The first tweak to the basic circuit so far outlined is to add a capacitor at the end of the voltage divider resistor string. This capacitor will shunt away the AC signal while preserving the DC voltage of the pentode's plate, which is needed to establish the correct DC output voltage of the Cathode Follower.
     The second tweak is to replace the voltage divider resistors with a single potentiometer. The potentiometer allows for some amazing adjustment to the pentode's mode of operation: at one extreme we have pure pentode; at the other, pure triode. In between these two extremes lies ultra-linear operation.
  What is the best potentiometer position? Best for what? Best for rock and roll or best for opera? Best for what amplifier? What speaker? What day? What wine? What mood? This control gives the user a choice over the sound quality that is not frequency dependant. For the longest time, I have wanted to build a preamp that sported several knobs that were labeled "Dynamics," "Darkness," and "Granularity"  and that controlled such circuit parameters as idle current, coupling capacitor composition (from paper to Teflon), feedback ratio (without altering the output level by reducing the input signal level correspondingly), and mode of operation (triode to pentode). Imagine
Stereo Review doing a review of this preamp: "But it measures the same no matter what the position of the knobs!"
   Since small triodes usually come two to the envelope, a Cathode Follower for buffering the pentode's plate from the load can be easily had. The pentode specified in the schematic is a favorite of mine, the 6AC7. It is a low noise, linear pentode in a metal envelope. It requires about 10 mA's of idle current to sound best. Avoid the Ken Rad versions of the tube as half of the samples I have tested have proven severely microphonic. Alternate tubes are the 6SJ7, EF86, 12BY7, EL84, etc. One sleeper pentode is the 6AU6, which many tube fans regard as just being an RF tube; it isn't.

Ultra-linear Cascode gain stage. The two 100k resistors return 50% of the output signal to the top triode's grid and provide a DC bias voltage for the top triode.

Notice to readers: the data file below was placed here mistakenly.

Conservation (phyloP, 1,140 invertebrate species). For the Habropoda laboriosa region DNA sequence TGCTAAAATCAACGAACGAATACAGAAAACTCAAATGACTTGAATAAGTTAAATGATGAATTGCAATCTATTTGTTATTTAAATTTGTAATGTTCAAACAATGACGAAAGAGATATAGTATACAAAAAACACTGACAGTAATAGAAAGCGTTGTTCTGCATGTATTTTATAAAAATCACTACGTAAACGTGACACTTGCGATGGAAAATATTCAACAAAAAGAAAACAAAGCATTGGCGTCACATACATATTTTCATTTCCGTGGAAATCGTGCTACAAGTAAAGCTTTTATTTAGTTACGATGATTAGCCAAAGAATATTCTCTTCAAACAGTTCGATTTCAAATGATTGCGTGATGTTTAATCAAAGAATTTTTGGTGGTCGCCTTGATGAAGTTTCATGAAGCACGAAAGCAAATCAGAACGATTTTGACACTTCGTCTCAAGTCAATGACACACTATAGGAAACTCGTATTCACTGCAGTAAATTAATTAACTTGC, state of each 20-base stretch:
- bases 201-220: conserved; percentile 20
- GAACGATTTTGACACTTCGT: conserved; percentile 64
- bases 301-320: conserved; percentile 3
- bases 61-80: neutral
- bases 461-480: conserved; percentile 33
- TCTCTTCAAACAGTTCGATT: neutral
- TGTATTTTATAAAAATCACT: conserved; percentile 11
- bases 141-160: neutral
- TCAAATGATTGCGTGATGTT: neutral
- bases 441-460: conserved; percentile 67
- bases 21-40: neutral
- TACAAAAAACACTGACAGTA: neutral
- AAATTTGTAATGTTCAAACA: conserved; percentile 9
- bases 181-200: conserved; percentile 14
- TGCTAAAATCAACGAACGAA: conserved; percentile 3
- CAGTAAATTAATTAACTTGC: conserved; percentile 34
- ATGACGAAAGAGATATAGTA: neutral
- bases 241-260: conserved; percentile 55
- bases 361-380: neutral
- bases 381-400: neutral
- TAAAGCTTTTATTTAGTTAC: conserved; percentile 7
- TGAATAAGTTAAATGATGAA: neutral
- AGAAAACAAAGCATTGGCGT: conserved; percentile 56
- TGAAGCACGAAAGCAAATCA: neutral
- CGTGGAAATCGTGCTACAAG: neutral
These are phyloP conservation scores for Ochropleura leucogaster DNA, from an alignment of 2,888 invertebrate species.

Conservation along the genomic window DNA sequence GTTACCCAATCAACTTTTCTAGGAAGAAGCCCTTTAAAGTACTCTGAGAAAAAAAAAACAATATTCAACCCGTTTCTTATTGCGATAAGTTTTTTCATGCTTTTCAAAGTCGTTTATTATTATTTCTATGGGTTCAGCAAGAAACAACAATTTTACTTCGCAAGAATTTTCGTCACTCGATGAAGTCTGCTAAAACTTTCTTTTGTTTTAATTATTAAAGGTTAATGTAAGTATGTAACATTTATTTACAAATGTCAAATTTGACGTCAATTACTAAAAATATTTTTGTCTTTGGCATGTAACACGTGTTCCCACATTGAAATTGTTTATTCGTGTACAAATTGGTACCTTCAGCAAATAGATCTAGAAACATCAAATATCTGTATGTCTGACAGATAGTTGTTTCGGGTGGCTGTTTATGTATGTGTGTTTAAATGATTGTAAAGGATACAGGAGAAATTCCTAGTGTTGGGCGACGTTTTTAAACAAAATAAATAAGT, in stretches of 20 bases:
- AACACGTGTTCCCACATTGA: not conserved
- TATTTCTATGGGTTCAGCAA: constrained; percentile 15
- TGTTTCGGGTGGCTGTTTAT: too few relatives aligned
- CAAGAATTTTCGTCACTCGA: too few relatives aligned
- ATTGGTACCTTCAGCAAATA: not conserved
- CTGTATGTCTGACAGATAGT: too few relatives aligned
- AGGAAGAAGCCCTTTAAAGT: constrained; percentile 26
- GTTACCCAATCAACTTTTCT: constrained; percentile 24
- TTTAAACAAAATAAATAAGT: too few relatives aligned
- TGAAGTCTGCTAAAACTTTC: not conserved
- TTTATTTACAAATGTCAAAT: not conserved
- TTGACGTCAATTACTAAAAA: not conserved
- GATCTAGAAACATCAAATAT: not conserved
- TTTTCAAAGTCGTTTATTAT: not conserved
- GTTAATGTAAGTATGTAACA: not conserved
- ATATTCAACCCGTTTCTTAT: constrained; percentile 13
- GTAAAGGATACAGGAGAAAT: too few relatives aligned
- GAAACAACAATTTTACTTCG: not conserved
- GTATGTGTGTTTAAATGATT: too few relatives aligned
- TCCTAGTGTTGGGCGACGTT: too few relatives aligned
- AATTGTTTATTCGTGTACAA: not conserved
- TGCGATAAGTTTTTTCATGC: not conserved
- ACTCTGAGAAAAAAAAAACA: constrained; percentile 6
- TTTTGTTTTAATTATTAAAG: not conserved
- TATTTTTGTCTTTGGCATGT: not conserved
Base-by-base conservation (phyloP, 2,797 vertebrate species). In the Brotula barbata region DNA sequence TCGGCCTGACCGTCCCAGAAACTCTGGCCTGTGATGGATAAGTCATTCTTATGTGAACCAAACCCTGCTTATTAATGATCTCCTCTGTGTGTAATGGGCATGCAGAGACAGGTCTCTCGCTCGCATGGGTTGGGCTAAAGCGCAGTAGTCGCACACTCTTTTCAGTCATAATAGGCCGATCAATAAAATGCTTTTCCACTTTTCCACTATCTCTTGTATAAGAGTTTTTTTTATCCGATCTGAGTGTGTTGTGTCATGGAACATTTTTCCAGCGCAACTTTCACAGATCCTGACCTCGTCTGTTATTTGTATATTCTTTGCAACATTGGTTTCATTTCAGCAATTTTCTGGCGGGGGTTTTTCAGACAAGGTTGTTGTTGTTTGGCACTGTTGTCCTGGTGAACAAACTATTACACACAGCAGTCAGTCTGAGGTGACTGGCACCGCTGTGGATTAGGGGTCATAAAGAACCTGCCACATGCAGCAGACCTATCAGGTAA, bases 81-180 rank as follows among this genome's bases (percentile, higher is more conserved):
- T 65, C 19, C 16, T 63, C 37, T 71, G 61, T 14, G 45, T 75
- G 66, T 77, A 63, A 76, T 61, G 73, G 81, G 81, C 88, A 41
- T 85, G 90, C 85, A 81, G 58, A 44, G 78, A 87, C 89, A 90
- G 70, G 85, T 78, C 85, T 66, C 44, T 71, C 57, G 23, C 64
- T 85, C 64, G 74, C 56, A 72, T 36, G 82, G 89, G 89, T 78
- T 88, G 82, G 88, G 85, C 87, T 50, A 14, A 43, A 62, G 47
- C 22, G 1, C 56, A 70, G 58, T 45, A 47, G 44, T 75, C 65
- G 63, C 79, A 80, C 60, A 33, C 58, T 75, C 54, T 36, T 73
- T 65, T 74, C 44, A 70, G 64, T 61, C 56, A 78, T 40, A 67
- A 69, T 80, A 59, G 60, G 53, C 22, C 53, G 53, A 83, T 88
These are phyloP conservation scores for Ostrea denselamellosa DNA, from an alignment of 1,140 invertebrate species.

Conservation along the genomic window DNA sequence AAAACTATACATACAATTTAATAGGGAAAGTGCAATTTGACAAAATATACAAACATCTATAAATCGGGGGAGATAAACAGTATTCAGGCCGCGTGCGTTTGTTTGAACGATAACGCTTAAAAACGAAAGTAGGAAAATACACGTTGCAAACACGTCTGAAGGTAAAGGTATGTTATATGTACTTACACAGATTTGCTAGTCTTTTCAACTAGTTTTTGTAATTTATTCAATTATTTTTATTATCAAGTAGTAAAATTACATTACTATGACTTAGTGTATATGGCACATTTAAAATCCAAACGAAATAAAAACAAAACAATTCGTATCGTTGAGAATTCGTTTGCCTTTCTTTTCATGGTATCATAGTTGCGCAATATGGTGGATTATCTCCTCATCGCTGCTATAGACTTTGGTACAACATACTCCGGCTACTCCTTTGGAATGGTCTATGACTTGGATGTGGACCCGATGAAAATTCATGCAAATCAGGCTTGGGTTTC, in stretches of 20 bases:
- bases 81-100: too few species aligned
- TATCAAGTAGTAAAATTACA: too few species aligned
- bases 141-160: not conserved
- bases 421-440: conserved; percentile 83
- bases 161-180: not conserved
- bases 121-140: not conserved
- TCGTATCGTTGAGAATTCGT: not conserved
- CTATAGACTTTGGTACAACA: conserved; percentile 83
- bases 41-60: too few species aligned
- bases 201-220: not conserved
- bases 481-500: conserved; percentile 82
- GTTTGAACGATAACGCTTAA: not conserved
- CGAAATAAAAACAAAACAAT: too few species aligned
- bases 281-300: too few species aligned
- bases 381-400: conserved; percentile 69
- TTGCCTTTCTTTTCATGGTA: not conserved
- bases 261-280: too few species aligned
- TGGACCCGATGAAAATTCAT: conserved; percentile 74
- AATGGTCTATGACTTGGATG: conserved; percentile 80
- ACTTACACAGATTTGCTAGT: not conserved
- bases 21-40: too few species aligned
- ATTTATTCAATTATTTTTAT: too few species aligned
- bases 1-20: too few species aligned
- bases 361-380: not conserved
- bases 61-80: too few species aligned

The Ultra-Linear Cascode
   This circuit approximates the ultra-linear pentode circuit by using two triodes. Like the pentode version it boasts both lower output impedance and distortion than otherwise, but differs in that the top triode's grid has a very high input impedance that is easy to drive with just a simple voltage divider.
    A further advantage this arrangement holds over the stock Cascode is an increased maximum output swing, as the top triode's plate swings down, so too its cathode moves down. This increase in output headroom would not be needed in a preamp, but in the first stage of an OTL power amplifier it would prove significantly better than a stock Cascode circuit.

OTL Power Amplifiers
  Ultra-linear mode can be added to an OTL amplifier in much the same way as it was added to the line stage amplifier by sampling the output and feeding this signal into a Cathode Follower to drive grid 2. Here some complexity intrudes into the design. How do we derive the correct ratios of output signal for top and bottom output tubes? The bottom tube works in much the same way as an output tube in a conventional push-pull ultra-linear power amplifier. Consequently, providing the bottom pentode's grid 2 with the right percentage of the plate's voltage swing is easy enough to conceptualize.


pg. 4

NEXT >   Copyright © 2000 GlassWare   All Rights Reserved